Trying to expand my comment above: I helped some coworkers in evolving and deploying a huge, ugly web application based on
Spring and with tons of
.drl files (133 files, from 500 to 3000 rows each one).
I can definitely say I'm now aware of how to NOT use
Jboss Drools: presentation logic, workflow management, and so on.
Jboss Drools is not garbage.
Jboss Drools is a great tool... if it's used for what it's designed: helping you with the LOGIC RULES of your application.
The problem is that often people choose which technologies need to be put into their stack basing on how these technologies seem cool, or have an high-sounding name, instead of the real need to use them, nor after some good (or at least, performed) scouting.
Drools it's not (so) quick to learn, (definitely) not quick to integrate, not (that) easy to mantain, and if it's used for the wrong purposes, it will devour weeks/months of work for results probably different (probably lower) than expected.
From the official
Drools Expert documentation (there are others
Drools, check them out), where you can find examples and all what you are asking in this question: http://docs.jboss.org/drools/release/5.2.0.Final/drools-expert-docs/html/ch01.html
1.2.2. When should you use a Rule Engine?
The shortest answer to this is "when there is no satisfactory
traditional programming approach to solve the problem.". Given that
short answer, some more explanation is required. The reason why there
is no "traditional" approach is possibly one of the following:
The problem is just too fiddle for traditional code.
The problem may not be complex, but you can't see a non-fragile way of building a solution for it.
The problem is beyond any obvious algorithmic solution.
It is a complex problem to solve, there are no obvious traditional solutions, or basically the problem isn't fully understood.
The logic changes often
The logic itself may even be simple but the rules change quite often. In many organizations software releases are few and far between
and pluggable rules can help provide the "agility" that is needed and
expected in a reasonably safe way.
Domain experts (or business analysts) are readily available, but are nontechnical.
Domain experts often possess a wealth of knowledge about business rules and processes. They typically are nontechnical, but can be very
logical. Rules can allow them to express the logic in their own terms.
Of course, they still have to think critically and be capable of
logical thinking. Many people in nontechnical positions do not have
training in formal logic, so be careful and work with them, as by
codifying business knowledge in rules, you will often expose holes in
the way the business rules and processes are currently understood.
The last sentence is as fake as a three dollar bill.
If you think that a Project Manager or a Secretary will change the rules without involving developers, because "they're simply rules, not Java files"... keep hoping :D
Rules need pretty good analytical skills, in addition to programming skills, and imho "Java" is pretty easier. Nontechnicals (as commonly meant by PM) generally can't master the knowledge needed to modify, nor understand a rule.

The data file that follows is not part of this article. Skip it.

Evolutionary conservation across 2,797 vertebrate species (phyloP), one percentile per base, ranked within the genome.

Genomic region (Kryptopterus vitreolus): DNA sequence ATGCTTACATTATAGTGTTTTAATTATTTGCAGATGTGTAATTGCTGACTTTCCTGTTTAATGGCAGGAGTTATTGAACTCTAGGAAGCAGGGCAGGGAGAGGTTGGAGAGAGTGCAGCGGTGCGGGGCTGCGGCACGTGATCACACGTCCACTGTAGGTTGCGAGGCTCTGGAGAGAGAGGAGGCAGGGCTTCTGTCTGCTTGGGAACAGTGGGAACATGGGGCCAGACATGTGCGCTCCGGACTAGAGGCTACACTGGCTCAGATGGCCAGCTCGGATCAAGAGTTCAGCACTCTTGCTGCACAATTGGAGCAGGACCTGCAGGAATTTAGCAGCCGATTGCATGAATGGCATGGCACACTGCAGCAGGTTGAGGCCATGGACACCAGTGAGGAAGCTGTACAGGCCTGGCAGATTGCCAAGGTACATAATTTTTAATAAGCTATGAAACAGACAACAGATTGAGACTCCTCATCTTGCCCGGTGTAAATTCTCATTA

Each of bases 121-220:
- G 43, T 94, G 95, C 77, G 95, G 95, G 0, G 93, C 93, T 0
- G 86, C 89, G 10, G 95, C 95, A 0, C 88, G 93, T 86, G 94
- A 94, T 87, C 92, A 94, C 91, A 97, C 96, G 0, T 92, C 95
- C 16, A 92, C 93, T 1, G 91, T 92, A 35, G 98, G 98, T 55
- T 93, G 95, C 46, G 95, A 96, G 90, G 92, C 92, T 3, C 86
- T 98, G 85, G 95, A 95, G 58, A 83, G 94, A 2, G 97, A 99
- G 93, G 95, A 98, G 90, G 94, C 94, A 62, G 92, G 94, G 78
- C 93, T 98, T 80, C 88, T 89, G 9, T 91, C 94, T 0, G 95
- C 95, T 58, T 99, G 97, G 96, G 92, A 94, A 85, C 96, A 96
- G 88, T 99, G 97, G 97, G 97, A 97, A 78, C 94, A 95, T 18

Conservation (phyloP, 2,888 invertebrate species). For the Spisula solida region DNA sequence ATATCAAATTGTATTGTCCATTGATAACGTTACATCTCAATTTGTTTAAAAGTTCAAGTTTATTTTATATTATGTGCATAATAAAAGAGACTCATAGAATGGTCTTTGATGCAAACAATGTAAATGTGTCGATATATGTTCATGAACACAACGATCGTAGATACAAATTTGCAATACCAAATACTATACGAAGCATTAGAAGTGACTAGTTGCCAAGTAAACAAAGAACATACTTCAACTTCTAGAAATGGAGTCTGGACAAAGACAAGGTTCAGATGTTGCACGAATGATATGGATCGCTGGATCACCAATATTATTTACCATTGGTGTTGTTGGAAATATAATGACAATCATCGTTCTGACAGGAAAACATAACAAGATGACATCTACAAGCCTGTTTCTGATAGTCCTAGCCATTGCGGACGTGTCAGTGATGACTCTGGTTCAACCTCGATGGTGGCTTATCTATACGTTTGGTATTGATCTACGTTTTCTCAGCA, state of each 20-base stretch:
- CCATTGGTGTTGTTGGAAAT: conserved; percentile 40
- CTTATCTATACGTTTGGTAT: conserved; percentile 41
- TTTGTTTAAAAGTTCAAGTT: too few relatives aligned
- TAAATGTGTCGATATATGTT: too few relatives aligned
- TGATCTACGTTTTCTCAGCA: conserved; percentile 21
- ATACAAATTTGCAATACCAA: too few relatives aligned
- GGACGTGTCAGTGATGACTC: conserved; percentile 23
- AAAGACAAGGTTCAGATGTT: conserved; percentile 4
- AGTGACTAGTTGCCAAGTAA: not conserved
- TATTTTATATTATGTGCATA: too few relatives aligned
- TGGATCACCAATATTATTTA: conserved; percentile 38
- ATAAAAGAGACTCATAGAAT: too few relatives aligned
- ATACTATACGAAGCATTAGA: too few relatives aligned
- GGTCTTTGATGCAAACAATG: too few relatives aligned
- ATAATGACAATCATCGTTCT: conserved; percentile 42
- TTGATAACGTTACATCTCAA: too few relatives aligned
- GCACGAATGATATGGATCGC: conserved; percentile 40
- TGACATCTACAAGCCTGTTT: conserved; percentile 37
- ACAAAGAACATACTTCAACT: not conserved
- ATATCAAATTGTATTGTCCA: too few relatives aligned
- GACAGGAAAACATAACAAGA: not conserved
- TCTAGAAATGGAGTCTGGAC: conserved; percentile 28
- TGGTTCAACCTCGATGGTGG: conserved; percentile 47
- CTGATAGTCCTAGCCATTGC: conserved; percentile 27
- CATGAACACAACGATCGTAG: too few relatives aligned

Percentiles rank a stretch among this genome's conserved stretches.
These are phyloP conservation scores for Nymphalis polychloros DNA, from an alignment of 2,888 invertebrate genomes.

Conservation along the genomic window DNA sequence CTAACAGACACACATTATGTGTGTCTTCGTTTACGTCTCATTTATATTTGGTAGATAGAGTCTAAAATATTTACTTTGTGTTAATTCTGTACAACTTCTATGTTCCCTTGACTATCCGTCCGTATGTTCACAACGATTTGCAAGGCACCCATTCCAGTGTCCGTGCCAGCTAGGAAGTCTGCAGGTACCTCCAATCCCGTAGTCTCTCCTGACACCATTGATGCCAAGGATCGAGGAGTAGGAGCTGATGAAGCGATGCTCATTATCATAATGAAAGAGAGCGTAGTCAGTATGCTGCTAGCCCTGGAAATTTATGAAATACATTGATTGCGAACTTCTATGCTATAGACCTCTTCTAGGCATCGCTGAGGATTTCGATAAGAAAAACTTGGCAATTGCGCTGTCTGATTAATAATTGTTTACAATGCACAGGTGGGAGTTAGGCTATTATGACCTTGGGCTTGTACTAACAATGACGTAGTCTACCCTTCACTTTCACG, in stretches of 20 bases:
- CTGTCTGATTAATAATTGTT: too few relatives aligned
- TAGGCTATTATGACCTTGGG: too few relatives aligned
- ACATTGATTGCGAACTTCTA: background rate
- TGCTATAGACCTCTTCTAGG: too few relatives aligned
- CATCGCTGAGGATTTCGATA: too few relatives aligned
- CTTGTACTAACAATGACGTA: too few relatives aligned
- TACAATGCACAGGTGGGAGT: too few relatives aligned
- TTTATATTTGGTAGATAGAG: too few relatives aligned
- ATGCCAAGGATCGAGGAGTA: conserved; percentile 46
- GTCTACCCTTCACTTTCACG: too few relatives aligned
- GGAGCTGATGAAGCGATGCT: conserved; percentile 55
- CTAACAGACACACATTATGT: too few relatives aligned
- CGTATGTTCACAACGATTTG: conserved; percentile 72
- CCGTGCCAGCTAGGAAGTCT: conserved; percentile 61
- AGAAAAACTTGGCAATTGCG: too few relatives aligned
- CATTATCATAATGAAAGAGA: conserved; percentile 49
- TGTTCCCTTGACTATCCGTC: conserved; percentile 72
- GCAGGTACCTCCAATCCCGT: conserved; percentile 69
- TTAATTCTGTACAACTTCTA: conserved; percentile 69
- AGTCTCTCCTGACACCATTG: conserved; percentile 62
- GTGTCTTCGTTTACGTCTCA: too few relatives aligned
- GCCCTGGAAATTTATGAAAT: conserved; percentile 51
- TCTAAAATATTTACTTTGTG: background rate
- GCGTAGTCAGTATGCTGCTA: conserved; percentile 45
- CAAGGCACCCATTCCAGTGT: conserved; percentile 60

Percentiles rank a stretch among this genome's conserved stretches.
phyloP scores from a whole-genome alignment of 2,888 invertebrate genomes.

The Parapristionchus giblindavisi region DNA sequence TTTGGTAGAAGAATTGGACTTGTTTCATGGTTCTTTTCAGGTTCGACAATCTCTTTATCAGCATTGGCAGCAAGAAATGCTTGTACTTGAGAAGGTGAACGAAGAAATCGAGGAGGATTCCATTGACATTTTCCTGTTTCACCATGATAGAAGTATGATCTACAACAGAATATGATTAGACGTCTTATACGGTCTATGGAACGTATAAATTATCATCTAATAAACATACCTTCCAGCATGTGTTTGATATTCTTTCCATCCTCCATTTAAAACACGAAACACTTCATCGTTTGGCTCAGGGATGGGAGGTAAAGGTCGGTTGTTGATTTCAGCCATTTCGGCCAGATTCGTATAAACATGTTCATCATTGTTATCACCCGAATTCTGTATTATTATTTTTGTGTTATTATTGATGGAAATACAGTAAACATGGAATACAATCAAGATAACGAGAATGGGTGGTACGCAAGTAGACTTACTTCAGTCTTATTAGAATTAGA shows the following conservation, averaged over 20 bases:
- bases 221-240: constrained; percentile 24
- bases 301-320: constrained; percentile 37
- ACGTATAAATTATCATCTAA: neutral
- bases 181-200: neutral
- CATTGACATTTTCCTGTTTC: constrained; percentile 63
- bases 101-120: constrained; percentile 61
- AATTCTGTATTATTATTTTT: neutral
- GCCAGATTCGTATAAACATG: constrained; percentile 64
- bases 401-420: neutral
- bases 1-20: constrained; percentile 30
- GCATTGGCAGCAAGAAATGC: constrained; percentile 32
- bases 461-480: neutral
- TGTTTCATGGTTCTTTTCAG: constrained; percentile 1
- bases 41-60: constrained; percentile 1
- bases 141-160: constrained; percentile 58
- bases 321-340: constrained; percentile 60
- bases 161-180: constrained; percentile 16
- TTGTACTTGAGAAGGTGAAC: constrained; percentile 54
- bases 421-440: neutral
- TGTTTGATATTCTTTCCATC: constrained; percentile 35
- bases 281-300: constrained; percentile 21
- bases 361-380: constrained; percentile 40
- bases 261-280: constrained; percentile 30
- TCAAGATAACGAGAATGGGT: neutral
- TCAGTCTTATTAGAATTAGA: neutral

Instead, the bold point is the real value added.
If you are developing an application that handles, for example, mortgages, with mathematic rules that change every month (interest taxes, coefficients etc), then using
Drools is good. You won't need to alter the logic of your application, you simply will alter the formulas and the magic will happen.
But if you are using
Drools because you think it will prevent your webapp from being deployed anymore (read: to lower the costs of the release management), then you should think it twice.
I suggest at least a couple of weeks of scouting, before taking a decision; this is the kind of thing that may blow up in your hands automatically :/
From the same documentation linked above:
1.2.3. When not to use a Rule Engine
To quote a Drools mailing list regular:
It seems to me that in the excitement of working with rules engines, that people forget that a rules engine is only one piece of a complex
application or solution. Rules engines are not really intended to
handle workflow or process executions nor are workflow engines or
process management tools designed to do rules. Use the right tool for
the job. Sure, a pair of pliers can be used as a hammering tool in a
pinch, but that's not what it's designed for.
As rule engines are dynamic (dynamic in the sense that the rules can be stored and managed and updated as data), they are often
looked at as a solution to the problem of deploying software. (Most
IT departments seem to exist for the purpose of preventing software
being rolled out.) If this is the reason you wish to use a rule
engine, be aware that rule engines work best when you are able to
write declarative rules. As an alternative, you can consider
data-driven designs (lookup tables), or script processing engines
where the scripts are managed in a database and are able to be updated
on the fly.
As a final thought, the requirements you described seem to me something pretty static, that can't evolve that much
1) User selects one object
2) User selects multiple objects
This will hardly become something different, I've never seen an application or a website handling a multiselection in a different manner between
10 elements. It is
==1, or it is
And IF it will evolve, then you will need to change the code too;
if today you will perform one action for
>1, and tomorrow you will perform two different actions for
>1 && <=5 and for
>5... then you will have to code those new actions too.
This is not what Drools is meant for, In My Humble, Humble Opinion.